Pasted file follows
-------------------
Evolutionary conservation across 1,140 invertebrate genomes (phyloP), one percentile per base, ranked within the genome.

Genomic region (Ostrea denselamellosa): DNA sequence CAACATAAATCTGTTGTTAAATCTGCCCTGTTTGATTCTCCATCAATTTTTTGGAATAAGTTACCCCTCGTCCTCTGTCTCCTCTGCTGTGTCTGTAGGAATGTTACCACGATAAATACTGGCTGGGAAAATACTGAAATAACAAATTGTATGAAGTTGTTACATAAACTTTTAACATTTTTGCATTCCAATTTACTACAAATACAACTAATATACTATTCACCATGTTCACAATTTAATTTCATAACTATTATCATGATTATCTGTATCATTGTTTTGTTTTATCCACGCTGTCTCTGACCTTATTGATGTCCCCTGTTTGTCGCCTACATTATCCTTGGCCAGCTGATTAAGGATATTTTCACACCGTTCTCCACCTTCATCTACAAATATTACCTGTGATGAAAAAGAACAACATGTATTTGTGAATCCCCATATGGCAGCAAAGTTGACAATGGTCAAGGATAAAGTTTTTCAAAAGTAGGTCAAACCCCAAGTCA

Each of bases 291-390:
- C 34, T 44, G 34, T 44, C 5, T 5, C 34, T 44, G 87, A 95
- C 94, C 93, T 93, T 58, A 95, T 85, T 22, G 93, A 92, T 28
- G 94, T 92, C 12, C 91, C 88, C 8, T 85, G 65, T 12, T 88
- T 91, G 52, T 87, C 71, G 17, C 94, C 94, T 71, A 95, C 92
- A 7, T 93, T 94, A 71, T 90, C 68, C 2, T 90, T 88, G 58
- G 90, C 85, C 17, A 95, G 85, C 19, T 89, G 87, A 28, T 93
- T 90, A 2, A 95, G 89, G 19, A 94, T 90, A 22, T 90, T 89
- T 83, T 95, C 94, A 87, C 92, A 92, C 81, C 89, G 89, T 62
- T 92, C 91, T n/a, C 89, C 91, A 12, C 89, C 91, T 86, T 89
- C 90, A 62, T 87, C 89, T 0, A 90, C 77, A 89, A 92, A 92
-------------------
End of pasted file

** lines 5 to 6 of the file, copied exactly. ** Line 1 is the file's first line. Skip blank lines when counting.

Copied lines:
- C 94, C 93, T 93, T 58, A 95, T 85, T 22, G 93, A 92, T 28
- G 94, T 92, C 12, C 91, C 88, C 8, T 85, G 65, T 12, T 88